Tuesday, June 17, 2014

Wages, it's all about wages and labor's share

How do we explain how a place like Dallas, Texas, with its booming economy, continues to grow poorer and poorer at the bottom? 

Conventional wisdom would have us believe that a growing, vibrant economy--like we enjoy in Dallas--would begin to cut into the poverty rate in our city. 

But, it's just not happening. 


Read on: 

Growth Has Been Good for Decades.
So Why Hasn’t Poverty Declined?
The surest way to fight poverty is to achieve stronger economic growth. That, anyway, is a view embedded in the thinking of a lot of politicians and economists.
“The federal government,” Paul Ryan, the House Budget Committee chairman, wrote in The Wall Street Journal, “needs to remember that the best anti-poverty program is economic growth,” which is not so different from the argument put forth by John F. Kennedy (in a somewhat different context) that “a rising tide lifts all boats.”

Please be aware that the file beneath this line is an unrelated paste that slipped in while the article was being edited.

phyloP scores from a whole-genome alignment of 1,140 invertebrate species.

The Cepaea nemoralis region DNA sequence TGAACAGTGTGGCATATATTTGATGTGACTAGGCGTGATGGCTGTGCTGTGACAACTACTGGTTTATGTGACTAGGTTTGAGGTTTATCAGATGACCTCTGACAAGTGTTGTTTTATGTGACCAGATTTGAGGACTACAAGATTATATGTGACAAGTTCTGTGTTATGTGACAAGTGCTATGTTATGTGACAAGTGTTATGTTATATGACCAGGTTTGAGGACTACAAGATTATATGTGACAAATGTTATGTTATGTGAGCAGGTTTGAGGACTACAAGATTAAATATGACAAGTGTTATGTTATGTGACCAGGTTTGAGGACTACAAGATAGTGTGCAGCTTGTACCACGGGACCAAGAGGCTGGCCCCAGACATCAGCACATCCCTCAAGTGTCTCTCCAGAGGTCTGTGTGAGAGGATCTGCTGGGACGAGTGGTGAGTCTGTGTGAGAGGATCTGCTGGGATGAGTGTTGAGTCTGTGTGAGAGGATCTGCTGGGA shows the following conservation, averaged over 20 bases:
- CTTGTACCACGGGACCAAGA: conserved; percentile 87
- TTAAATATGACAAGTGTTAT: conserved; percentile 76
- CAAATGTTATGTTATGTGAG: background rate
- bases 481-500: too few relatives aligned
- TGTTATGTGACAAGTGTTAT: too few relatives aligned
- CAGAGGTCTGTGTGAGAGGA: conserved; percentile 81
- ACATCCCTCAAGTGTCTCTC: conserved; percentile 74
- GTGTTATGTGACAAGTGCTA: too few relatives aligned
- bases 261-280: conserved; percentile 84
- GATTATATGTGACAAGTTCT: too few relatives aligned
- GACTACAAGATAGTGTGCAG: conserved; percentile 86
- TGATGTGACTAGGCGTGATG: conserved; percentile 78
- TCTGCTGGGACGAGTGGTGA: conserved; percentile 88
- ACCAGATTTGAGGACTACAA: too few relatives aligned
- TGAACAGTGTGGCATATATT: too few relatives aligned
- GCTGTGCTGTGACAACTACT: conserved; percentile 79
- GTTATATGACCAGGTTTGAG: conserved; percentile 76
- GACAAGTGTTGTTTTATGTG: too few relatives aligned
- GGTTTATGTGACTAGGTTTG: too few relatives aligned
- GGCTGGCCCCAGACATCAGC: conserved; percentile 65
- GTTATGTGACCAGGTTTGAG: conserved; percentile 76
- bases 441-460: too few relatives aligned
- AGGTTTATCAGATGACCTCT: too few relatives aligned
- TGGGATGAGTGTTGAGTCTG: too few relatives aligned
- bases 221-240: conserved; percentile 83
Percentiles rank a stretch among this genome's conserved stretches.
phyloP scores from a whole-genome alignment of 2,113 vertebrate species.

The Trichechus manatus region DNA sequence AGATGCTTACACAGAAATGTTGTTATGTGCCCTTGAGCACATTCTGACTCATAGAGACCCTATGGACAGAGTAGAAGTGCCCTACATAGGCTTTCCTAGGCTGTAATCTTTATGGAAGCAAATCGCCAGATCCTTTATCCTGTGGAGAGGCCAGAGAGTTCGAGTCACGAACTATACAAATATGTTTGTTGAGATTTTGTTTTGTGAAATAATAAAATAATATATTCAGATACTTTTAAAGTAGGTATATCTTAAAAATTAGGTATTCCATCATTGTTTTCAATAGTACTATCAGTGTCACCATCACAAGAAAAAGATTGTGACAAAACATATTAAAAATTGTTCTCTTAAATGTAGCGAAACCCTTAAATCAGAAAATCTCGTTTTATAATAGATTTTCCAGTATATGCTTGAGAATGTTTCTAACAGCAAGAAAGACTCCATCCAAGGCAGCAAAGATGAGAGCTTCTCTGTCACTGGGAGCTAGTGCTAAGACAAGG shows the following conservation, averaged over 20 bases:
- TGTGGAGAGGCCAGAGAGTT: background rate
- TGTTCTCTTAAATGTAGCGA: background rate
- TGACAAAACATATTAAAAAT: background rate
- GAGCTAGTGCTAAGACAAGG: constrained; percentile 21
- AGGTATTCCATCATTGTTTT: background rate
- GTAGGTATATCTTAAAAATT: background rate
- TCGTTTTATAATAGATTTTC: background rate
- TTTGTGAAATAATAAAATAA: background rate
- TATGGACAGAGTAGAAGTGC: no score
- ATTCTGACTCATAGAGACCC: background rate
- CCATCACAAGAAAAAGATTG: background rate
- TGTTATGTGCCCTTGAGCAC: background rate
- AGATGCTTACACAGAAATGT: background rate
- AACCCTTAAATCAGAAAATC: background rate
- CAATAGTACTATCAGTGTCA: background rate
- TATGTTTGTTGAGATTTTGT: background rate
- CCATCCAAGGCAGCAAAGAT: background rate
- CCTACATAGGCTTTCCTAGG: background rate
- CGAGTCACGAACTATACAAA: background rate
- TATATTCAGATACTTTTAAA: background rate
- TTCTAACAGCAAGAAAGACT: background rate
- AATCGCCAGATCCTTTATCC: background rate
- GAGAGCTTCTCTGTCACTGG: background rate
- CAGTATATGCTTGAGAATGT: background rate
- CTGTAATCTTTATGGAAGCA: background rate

In Kennedy’s era, that had the benefit of being true. From 1959 to 1973, the nation’s economy per person grew 82 percent, and that was enough to drive the proportion of the poor population from 22 percent to 11 percent.
But over the last generation in the United States, that simply hasn’t happened. Growth has been pretty good, up 147 percent per capita. But rather than decline further, the poverty rate has bounced around in the 12 to 15 percent range — higher than it was even in the early 1970s. The mystery of why — and how to change that — is one of the most fundamental challenges in the nation’s fight against poverty.
Read the entire article here.

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